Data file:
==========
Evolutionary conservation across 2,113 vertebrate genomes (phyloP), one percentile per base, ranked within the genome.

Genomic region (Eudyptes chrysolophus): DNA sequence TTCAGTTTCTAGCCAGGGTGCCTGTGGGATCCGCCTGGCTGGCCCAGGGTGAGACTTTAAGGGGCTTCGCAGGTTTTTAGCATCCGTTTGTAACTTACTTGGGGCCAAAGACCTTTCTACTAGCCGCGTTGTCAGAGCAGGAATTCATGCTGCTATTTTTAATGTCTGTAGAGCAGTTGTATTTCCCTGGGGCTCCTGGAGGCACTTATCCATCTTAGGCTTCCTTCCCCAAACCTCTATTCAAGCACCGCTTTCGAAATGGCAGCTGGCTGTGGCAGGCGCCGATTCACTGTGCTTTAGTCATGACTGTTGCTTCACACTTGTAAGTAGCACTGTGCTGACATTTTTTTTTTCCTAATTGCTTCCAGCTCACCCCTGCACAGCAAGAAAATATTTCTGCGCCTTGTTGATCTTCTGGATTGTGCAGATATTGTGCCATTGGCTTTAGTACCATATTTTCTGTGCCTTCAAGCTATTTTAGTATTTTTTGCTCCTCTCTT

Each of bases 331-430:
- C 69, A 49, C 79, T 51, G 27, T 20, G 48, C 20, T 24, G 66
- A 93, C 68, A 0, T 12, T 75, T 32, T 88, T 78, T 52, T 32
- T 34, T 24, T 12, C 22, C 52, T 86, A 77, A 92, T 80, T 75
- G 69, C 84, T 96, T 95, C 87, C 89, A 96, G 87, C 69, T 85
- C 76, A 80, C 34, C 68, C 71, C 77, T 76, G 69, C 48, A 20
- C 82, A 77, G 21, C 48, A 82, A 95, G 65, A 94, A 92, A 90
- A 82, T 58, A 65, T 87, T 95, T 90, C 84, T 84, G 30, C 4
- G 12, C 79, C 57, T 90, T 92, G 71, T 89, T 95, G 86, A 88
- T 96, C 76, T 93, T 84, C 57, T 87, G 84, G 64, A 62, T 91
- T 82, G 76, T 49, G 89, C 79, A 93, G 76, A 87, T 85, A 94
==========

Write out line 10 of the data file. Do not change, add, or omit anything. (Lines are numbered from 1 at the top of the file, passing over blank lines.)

- A 82, T 58, A 65, T 87, T 95, T 90, C 84, T 84, G 30, C 4